Again, in a picture we get from one country after another, there was a sharp fall in inventories of finished goods. This suggests the overhang of unsold stock is diminishing, and once the destocking phase is complete, falls in production should ease for a bit, although I doubt such upticks will be enough to retart the economy given the depth of the current recession/depression. On the investment side, it was notable that those taking part in the survey said consumers and businesses were reluctant to commit to new spending.
The new orders index hit 34.3 in March from 30.1 in February, but remained deep in negative territory, marking its 10th consecutive month of contraction, according to the survey. Faced with dwindling levels of new business, firms worked through backlogs at a rapid pace, and slashed jobs to trim excess capacity, pushing the factory employment index to its second-lowest level in the series history, at 36.2.
The Greek Purchasing Managers’ Index fell to a new record low of 38.2 in March, reflecting a sharp drop in production, new orders, employment and inventories during the month. The markit economics monthly report said factory prices fell more rapidly in March, while import prices fell at a slower rate, a sign of further pressure in companies’ profits. The employment rate in the Greek manufacturing sector fell to a record low in the same month.
Hungary's manufacturing purchasing manager index eased by 0.2 percentage points to 39.5 in March picking up from an all-time low in February, according to the Hungarian Association of Logistics, Purchasing and Inventory Management (HALPIM). The contraction of the manufacturing sector that started last October has continued, and its rate has even increased as compared to February.
In Poland, the index rose to 42.2 points, the highest in five months, from 40.8 in February. The decline in Polish industry decelerated for the third month in a row and was the least weakest rate since November. Markit said both new orders overall and new export orders continued to contract rapidly, reflecting weakening demand from western Europe, while employment fell to a new record low for the fastest rate of decline since the survey began in July 2001.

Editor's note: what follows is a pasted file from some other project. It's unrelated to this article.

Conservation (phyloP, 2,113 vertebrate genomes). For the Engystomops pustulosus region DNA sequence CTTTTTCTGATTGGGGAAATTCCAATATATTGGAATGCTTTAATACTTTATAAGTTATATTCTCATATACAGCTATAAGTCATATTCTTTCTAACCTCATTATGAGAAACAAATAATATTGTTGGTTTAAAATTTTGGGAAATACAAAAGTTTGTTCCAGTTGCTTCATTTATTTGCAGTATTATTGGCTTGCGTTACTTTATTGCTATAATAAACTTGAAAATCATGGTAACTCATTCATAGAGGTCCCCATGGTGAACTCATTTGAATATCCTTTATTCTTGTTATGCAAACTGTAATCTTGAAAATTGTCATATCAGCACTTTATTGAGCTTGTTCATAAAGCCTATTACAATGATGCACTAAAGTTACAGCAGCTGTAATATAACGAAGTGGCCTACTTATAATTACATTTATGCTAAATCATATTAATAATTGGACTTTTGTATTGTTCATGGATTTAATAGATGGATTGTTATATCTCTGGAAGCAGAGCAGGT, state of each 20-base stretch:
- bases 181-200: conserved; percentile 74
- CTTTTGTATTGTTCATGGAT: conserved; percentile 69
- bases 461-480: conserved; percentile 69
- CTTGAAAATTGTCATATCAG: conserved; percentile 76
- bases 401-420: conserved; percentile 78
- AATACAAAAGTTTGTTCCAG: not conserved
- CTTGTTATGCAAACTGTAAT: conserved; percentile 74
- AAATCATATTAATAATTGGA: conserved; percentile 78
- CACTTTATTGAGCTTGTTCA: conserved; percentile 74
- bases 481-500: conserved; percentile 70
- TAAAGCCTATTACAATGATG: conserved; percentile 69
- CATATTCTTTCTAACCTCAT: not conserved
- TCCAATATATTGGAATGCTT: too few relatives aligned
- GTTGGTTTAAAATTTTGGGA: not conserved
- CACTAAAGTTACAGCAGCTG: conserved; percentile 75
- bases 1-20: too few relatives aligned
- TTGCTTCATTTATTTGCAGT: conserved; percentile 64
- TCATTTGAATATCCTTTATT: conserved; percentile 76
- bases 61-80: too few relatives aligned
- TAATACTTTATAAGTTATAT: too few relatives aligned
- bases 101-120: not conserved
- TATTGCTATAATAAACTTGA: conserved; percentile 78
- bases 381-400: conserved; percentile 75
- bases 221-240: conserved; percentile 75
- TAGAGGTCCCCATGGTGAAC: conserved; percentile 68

Roderick Ngotho, a strategist at UBS, pointed to German PMI data also released on Wednesday, which he said did not reflect a collapse in Germany factory orders and it was possible sentiment was "adapting to bad news". "Hence though still quite poor, it could be looking for a base in the poor side of the scale. This is different from sentiment being outright optimistic due to a positive change in global macro indicators," he said. "Without global demand picking up and with domestic demand generally weak, it is difficult to envisage a positive environment for industrial orders/output to pick up meaningfully in the near term."The Czech Republic
The Czech Purchasing Managers' Index inched up to 34.0 in March from 32.6 in February and from the record low set in January. The Czech decline was also the least extreme in five months, but the first quarter as a whole still pointed to a much steeper rate of decline than the second half of 2008, said Markit, which compiles the PMIs.
The slower rate of contraction in March could, of course, be linked to the effects of the car-scrapping subsidies introduced in some 10 EU countries in January. Carmakers are the main drivers of economies like those in the Czech Republic and Slovakia, where leading global manufacturers have set up factories this decade. Both countries have seen their sharp declines in output ease in recent weeks. Some firms, including the Volkswagen unit Skoda, have recently hired additional workers and resumed full working weeks to handle the resulting surge in orders, the problem for these economies is that the subsidy effect may only last for several months.
Russian manufacturing contracted at the slowest pace for five months in March as companies reduced their stocks of unsold goods and the decline in new business eased, according to the latest PMI report from VTB Capital. The VTB Purchasing Managers’ Index was at 42 last month after a 40.6 reading in February. Stockpiles of unsold goods fell at the fastest rate since December 2005.
“Stocks of unsold goods declined which, combined with a sluggish contraction of the new business sub-index, suggest that the headline index may keep rising into the second quarter,” Dmitri Fedotkin, a VTB economist, said in the statement. Still, “no sharp recovery” in the index is to be expected.The index showed contraction for the eighth straight month, a longer period of decline than the one registered in 1998, when the government devalued the ruble and defaulted on $40 billion of debt.